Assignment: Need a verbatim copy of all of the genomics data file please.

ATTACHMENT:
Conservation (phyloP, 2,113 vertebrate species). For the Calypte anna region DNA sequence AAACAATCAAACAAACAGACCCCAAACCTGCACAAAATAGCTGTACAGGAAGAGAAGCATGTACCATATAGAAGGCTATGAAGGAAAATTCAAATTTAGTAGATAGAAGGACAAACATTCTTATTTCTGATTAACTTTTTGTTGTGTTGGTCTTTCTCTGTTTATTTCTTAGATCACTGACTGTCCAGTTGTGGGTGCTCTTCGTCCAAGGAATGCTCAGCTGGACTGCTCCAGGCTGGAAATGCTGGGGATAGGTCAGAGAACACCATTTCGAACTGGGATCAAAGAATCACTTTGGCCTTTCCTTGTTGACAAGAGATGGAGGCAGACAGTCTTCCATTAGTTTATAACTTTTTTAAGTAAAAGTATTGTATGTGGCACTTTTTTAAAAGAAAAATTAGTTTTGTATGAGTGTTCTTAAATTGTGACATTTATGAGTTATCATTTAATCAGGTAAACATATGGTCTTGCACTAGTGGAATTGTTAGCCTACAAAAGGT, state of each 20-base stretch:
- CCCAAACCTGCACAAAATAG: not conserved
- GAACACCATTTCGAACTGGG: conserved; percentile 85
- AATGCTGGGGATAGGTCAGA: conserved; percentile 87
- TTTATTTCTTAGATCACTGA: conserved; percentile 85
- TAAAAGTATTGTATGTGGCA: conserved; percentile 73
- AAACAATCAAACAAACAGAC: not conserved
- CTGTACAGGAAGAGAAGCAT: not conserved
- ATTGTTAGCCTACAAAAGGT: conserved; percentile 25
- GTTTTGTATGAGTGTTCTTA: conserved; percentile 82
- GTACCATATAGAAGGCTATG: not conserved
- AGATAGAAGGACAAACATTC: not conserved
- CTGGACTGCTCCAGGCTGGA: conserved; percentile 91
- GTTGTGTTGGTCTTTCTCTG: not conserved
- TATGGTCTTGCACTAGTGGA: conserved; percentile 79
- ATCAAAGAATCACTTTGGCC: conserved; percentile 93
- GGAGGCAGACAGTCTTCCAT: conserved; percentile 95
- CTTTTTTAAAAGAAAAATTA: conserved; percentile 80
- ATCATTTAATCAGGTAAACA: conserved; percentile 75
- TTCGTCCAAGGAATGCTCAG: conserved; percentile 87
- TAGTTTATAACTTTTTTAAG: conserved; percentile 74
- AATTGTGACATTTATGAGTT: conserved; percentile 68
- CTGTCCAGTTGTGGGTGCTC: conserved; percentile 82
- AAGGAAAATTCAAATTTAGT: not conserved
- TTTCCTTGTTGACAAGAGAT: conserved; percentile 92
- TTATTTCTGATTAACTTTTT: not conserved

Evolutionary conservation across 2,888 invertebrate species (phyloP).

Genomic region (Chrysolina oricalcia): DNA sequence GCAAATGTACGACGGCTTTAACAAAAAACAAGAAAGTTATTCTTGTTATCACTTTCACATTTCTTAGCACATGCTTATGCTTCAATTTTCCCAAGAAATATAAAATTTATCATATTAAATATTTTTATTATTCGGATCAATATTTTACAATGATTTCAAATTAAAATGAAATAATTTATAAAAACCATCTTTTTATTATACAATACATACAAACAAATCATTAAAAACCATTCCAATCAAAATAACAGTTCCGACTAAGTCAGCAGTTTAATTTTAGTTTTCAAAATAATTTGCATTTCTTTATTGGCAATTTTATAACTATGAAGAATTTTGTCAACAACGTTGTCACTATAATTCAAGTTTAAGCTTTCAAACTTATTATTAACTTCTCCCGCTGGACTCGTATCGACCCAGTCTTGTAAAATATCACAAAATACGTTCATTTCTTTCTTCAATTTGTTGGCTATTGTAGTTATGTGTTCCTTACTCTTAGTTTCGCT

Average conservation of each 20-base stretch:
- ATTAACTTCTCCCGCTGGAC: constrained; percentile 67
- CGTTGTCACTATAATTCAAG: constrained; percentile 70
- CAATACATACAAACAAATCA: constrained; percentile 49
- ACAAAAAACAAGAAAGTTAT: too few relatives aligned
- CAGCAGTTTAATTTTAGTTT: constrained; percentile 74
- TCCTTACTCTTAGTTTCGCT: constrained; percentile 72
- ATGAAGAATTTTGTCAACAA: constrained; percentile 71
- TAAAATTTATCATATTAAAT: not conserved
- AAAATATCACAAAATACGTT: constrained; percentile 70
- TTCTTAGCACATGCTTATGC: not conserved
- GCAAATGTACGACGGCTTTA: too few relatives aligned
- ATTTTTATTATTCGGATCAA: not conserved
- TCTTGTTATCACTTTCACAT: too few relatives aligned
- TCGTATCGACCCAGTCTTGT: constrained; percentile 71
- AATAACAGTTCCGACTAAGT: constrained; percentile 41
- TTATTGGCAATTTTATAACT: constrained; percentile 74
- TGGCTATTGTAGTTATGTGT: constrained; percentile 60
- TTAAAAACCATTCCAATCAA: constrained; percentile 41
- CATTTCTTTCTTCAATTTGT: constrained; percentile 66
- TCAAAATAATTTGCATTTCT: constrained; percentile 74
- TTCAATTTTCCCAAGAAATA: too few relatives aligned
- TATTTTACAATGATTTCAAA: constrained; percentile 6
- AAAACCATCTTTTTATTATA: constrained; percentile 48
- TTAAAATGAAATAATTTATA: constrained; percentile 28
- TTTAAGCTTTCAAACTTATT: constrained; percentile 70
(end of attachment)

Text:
Conservation (phyloP, 2,113 vertebrate species). For the Calypte anna region DNA sequence AAACAATCAAACAAACAGACCCCAAACCTGCACAAAATAGCTGTACAGGAAGAGAAGCATGTACCATATAGAAGGCTATGAAGGAAAATTCAAATTTAGTAGATAGAAGGACAAACATTCTTATTTCTGATTAACTTTTTGTTGTGTTGGTCTTTCTCTGTTTATTTCTTAGATCACTGACTGTCCAGTTGTGGGTGCTCTTCGTCCAAGGAATGCTCAGCTGGACTGCTCCAGGCTGGAAATGCTGGGGATAGGTCAGAGAACACCATTTCGAACTGGGATCAAAGAATCACTTTGGCCTTTCCTTGTTGACAAGAGATGGAGGCAGACAGTCTTCCATTAGTTTATAACTTTTTTAAGTAAAAGTATTGTATGTGGCACTTTTTTAAAAGAAAAATTAGTTTTGTATGAGTGTTCTTAAATTGTGACATTTATGAGTTATCATTTAATCAGGTAAACATATGGTCTTGCACTAGTGGAATTGTTAGCCTACAAAAGGT, state of each 20-base stretch:
- CCCAAACCTGCACAAAATAG: not conserved
- GAACACCATTTCGAACTGGG: conserved; percentile 85
- AATGCTGGGGATAGGTCAGA: conserved; percentile 87
- TTTATTTCTTAGATCACTGA: conserved; percentile 85
- TAAAAGTATTGTATGTGGCA: conserved; percentile 73
- AAACAATCAAACAAACAGAC: not conserved
- CTGTACAGGAAGAGAAGCAT: not conserved
- ATTGTTAGCCTACAAAAGGT: conserved; percentile 25
- GTTTTGTATGAGTGTTCTTA: conserved; percentile 82
- GTACCATATAGAAGGCTATG: not conserved
- AGATAGAAGGACAAACATTC: not conserved
- CTGGACTGCTCCAGGCTGGA: conserved; percentile 91
- GTTGTGTTGGTCTTTCTCTG: not conserved
- TATGGTCTTGCACTAGTGGA: conserved; percentile 79
- ATCAAAGAATCACTTTGGCC: conserved; percentile 93
- GGAGGCAGACAGTCTTCCAT: conserved; percentile 95
- CTTTTTTAAAAGAAAAATTA: conserved; percentile 80
- ATCATTTAATCAGGTAAACA: conserved; percentile 75
- TTCGTCCAAGGAATGCTCAG: conserved; percentile 87
- TAGTTTATAACTTTTTTAAG: conserved; percentile 74
- AATTGTGACATTTATGAGTT: conserved; percentile 68
- CTGTCCAGTTGTGGGTGCTC: conserved; percentile 82
- AAGGAAAATTCAAATTTAGT: not conserved
- TTTCCTTGTTGACAAGAGAT: conserved; percentile 92
- TTATTTCTGATTAACTTTTT: not conserved

Evolutionary conservation across 2,888 invertebrate species (phyloP).

Genomic region (Chrysolina oricalcia): DNA sequence GCAAATGTACGACGGCTTTAACAAAAAACAAGAAAGTTATTCTTGTTATCACTTTCACATTTCTTAGCACATGCTTATGCTTCAATTTTCCCAAGAAATATAAAATTTATCATATTAAATATTTTTATTATTCGGATCAATATTTTACAATGATTTCAAATTAAAATGAAATAATTTATAAAAACCATCTTTTTATTATACAATACATACAAACAAATCATTAAAAACCATTCCAATCAAAATAACAGTTCCGACTAAGTCAGCAGTTTAATTTTAGTTTTCAAAATAATTTGCATTTCTTTATTGGCAATTTTATAACTATGAAGAATTTTGTCAACAACGTTGTCACTATAATTCAAGTTTAAGCTTTCAAACTTATTATTAACTTCTCCCGCTGGACTCGTATCGACCCAGTCTTGTAAAATATCACAAAATACGTTCATTTCTTTCTTCAATTTGTTGGCTATTGTAGTTATGTGTTCCTTACTCTTAGTTTCGCT

Average conservation of each 20-base stretch:
- ATTAACTTCTCCCGCTGGAC: constrained; percentile 67
- CGTTGTCACTATAATTCAAG: constrained; percentile 70
- CAATACATACAAACAAATCA: constrained; percentile 49
- ACAAAAAACAAGAAAGTTAT: too few relatives aligned
- CAGCAGTTTAATTTTAGTTT: constrained; percentile 74
- TCCTTACTCTTAGTTTCGCT: constrained; percentile 72
- ATGAAGAATTTTGTCAACAA: constrained; percentile 71
- TAAAATTTATCATATTAAAT: not conserved
- AAAATATCACAAAATACGTT: constrained; percentile 70
- TTCTTAGCACATGCTTATGC: not conserved
- GCAAATGTACGACGGCTTTA: too few relatives aligned
- ATTTTTATTATTCGGATCAA: not conserved
- TCTTGTTATCACTTTCACAT: too few relatives aligned
- TCGTATCGACCCAGTCTTGT: constrained; percentile 71
- AATAACAGTTCCGACTAAGT: constrained; percentile 41
- TTATTGGCAATTTTATAACT: constrained; percentile 74
- TGGCTATTGTAGTTATGTGT: constrained; percentile 60
- TTAAAAACCATTCCAATCAA: constrained; percentile 41
- CATTTCTTTCTTCAATTTGT: constrained; percentile 66
- TCAAAATAATTTGCATTTCT: constrained; percentile 74
- TTCAATTTTCCCAAGAAATA: too few relatives aligned
- TATTTTACAATGATTTCAAA: constrained; percentile 6
- AAAACCATCTTTTTATTATA: constrained; percentile 48
- TTAAAATGAAATAATTTATA: constrained; percentile 28
- TTTAAGCTTTCAAACTTATT: constrained; percentile 70